Virtual colonoscopy (VC), also known as CT colonography, is equally effective, less invasive and faster than standard colonoscopy for colon cancer screening. Unlike standard colonoscopy, it does not require sedation. You can drive yourself home after the test and return to normal daily activities.
UCSF Medical Center is one of the few centers in California to offer the latest generation of CT technology — the 64-slice CT scanner — for this screening. Centers offering VC have specialized software and specially trained radiologists to read the results.
Virtual colonoscopy is recommended if you:
- Need colon cancer screening because you're age 50 or older or because of family risk factors
- Need colon cancer screening due to symptoms such as abdominal pain, blood in stool, as a follow-up to polyps removed in the past, or in place of a biopsy
- Can't be sedated due to medical conditions, you take anti-coagulants, you're frail or elderly or you failed a colonoscopy due to abdominal surgical scarring or an abnormally shaped colon
Benefits of Virtual Colonoscopy
Benefits of virtual colonoscopy include:
- Low risk: Unlike colonoscopy, there are no risks associated with sedation and bowel perforation.
- Faster, less complicated: VC takes about an hour versus a whole day for standard colonoscopy. Patients can return to work and normal daily activities on the same day and do not need someone to take them home.
- Quick diagnosis: At UCSF, each image receives a same-day, double-reading by two radiologists to ensure the most accurate diagnosis. Reports are returned to your doctor within 24 hours or earlier.
- Thorough evaluation: Unlike standard colonoscopy, VC can spot cancers and growths beyond the colon because it takes a picture of the entire abdominal cavity and pelvis.
VC is approved by the American Cancer Society and leading gastrointestinal societies as an alternative to standard colonoscopy.
What Happens During the Procedure
- Virtual colonoscopy requires the same preparation as standard colonoscopy. You must undergo laxative cleansing and a liquid diet for 24 hours prior to the scan.
- The procedure involves placing a small tube — compared to a 6-foot scope used in standard colonoscopy — in the rectum to inflate the colon. An insufflator injects air or carbon dioxide into the colon to expand it. UCSF Medical Center uses carbon dioxide, which provides better visibility, is more quickly absorbed and causes less cramping and discomfort compared to air.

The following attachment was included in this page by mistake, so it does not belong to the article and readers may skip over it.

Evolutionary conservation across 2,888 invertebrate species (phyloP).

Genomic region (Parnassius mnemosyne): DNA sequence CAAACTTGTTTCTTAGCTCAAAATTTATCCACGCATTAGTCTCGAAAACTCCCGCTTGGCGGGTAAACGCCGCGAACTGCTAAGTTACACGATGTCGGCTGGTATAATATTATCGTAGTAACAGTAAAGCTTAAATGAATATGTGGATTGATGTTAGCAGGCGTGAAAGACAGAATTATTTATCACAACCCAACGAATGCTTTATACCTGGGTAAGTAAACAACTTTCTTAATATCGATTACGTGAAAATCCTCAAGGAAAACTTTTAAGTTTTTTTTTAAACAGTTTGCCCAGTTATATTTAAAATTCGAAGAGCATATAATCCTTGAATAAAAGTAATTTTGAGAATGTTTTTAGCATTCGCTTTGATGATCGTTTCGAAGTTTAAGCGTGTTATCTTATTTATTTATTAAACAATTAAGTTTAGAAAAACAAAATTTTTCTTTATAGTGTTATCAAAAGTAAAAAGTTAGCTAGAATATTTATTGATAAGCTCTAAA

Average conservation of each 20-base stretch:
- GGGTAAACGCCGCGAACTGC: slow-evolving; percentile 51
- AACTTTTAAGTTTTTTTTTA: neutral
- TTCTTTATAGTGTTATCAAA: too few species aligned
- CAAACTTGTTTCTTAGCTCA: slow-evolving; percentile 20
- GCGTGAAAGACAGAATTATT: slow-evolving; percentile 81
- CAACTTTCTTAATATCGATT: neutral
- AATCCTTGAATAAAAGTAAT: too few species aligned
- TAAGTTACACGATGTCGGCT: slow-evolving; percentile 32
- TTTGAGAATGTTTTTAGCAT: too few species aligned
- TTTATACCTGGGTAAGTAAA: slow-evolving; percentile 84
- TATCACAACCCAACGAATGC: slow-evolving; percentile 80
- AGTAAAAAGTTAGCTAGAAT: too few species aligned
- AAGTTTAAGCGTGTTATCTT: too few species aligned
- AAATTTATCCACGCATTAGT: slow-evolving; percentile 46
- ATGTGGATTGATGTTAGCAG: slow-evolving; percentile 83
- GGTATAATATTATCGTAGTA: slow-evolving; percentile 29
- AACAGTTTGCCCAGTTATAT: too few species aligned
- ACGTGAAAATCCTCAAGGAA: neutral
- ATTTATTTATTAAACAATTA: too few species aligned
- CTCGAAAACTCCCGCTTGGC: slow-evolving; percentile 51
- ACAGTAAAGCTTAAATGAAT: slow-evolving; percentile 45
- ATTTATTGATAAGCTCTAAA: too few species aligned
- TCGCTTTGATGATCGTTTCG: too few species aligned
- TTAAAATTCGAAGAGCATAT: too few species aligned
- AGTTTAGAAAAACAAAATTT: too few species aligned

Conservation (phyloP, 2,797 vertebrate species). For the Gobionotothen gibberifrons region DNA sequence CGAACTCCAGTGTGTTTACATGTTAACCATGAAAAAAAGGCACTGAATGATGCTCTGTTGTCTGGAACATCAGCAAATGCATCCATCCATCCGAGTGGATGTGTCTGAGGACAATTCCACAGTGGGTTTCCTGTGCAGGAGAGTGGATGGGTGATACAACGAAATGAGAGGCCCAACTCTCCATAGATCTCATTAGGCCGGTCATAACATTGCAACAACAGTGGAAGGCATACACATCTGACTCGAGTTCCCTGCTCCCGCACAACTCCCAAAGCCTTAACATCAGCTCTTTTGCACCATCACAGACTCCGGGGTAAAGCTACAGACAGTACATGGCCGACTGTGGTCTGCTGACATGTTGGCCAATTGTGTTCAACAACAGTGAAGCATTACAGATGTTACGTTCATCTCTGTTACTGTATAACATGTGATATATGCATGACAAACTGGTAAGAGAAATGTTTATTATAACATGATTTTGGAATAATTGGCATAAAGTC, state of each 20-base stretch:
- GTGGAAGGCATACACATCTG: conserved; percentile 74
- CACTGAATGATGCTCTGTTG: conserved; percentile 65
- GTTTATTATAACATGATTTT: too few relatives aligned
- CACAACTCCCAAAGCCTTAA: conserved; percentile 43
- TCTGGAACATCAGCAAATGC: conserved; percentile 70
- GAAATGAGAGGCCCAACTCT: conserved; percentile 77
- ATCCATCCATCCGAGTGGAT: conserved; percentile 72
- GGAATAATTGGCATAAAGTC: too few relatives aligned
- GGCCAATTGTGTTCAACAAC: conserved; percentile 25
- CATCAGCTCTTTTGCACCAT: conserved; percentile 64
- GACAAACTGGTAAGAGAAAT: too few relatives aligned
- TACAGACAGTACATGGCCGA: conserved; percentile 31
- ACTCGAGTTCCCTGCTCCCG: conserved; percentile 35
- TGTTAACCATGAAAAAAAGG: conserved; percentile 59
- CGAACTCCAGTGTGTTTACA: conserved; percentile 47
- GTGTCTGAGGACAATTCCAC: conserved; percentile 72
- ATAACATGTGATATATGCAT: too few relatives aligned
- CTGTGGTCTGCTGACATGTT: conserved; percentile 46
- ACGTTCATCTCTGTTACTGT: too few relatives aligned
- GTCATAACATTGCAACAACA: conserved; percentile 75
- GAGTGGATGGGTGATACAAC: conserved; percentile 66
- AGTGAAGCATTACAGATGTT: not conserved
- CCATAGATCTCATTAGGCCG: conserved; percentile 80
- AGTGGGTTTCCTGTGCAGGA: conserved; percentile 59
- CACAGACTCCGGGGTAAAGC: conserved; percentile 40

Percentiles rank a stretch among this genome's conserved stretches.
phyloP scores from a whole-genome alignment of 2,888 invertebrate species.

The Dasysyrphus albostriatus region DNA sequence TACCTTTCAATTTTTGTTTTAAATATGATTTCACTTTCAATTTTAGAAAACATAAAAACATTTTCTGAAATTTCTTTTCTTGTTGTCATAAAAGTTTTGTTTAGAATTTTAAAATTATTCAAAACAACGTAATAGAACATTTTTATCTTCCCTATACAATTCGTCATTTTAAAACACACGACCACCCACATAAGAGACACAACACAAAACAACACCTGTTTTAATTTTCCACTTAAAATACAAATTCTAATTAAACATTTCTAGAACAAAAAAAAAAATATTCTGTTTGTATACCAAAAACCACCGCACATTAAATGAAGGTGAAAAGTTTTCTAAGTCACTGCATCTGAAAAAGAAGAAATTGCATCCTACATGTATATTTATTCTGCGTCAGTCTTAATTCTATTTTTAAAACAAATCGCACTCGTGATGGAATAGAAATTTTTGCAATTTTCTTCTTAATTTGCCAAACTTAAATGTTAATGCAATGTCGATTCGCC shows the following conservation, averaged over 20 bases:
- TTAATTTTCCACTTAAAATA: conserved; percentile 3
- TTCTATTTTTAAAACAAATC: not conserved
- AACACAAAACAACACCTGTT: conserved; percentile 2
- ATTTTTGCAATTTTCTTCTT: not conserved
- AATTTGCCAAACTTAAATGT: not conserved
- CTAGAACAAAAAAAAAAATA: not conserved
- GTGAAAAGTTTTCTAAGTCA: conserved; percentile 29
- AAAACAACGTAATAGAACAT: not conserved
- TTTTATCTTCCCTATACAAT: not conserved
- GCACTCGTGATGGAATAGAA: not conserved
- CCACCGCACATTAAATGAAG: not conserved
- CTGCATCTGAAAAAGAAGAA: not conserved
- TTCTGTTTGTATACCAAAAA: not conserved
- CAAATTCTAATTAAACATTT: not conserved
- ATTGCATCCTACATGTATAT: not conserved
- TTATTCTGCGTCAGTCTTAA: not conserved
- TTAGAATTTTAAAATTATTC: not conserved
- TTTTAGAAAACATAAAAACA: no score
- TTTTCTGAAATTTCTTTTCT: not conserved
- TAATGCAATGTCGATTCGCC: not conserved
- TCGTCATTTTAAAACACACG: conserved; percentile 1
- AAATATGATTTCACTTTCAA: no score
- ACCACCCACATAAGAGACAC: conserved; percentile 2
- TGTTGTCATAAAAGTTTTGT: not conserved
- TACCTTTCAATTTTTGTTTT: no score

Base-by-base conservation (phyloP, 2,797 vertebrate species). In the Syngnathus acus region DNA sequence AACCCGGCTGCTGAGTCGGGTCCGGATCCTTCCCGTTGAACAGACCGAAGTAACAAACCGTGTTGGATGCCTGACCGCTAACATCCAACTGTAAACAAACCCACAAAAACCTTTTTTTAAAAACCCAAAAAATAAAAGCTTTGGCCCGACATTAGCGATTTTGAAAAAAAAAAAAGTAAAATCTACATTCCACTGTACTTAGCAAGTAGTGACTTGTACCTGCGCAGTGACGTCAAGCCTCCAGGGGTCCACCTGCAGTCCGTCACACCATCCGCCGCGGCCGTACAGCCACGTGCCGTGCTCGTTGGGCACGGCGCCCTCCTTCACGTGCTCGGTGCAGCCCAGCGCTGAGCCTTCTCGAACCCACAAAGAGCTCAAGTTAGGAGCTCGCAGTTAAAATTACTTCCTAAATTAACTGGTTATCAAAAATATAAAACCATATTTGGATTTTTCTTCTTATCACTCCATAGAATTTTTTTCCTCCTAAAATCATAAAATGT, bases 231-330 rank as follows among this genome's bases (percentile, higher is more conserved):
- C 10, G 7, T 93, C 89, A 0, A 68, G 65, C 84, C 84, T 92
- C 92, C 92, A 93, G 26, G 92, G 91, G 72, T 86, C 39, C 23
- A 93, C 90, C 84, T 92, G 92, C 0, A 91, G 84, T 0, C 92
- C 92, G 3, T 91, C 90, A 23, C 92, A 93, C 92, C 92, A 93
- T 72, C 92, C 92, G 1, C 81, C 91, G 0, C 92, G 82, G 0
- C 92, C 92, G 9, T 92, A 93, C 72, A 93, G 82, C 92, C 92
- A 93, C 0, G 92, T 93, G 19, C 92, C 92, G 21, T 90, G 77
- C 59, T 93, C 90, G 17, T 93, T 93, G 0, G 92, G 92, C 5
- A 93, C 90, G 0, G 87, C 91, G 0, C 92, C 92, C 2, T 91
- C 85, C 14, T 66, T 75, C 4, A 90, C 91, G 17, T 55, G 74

- CT scan and cutting-edge imaging software creates 2- and 3-dimensional images of the entire colon, along with other views of the pelvic and abdominal region. UCSF uses the latest generation CT technology — the 64-slice CT scanner.
- Scanning takes about 10 seconds while you lie on your back and about 10 seconds lying on your stomach. The whole procedure takes about an hour.
- If polyps are found, a standard colonoscopy must be performed to remove them. You'll complete another bowel preparation, which may be on a different day if an appointment is not available following your VC. Polyps are found in about 10 to 20 percent of patients during colonoscopy.
Research Findings on Virtual Colonoscopy
A study, called the American College of Radiology Imagining Network (ACRIN) trial, found that virtual colonoscopy is accurate in detecting polyps that have the potential to become cancerous. Ninety percent of polyps 1 centimeter or larger were detected and polyps as small as a half centimeter were detected with a high sensitivity.
The trial, sponsored by the National Cancer Institute, included 2,600 participants at 15 centers nationwide. The study, the largest of its kind conducted to date, compared virtual colonoscopy to standard colonoscopy. Previous single-site studies, including those conducted at UCSF, reported varying results regarding VC's accuracy in detecting polyps.
The American Cancer Society (ACS) recommends that VC for healthy men and women 50 or older be repeated every five years if no polyps are found. For standard colonoscopy, the ACS recommends the test every 10 years for healthy patients.
Request an Appointment
You'll need a referral from your specialist or primary care doctor. Call Radiology Scheduling at (415) 353-2573 to request an appointment. Please provide information about existing medical conditions, tests performed related to this condition and your insurance coverage.
Most health insurance plans don't yet cover the cost of a virtual colonoscopy. For information about the fee, please call Radiology Billing at (415) 514-8888.
Once you have made an appointment, instructions will be mailed to you. It is important to follow the instructions carefully. Otherwise, the procedure may have to be rescheduled.
Reviewed by health care specialists at UCSF Medical Center.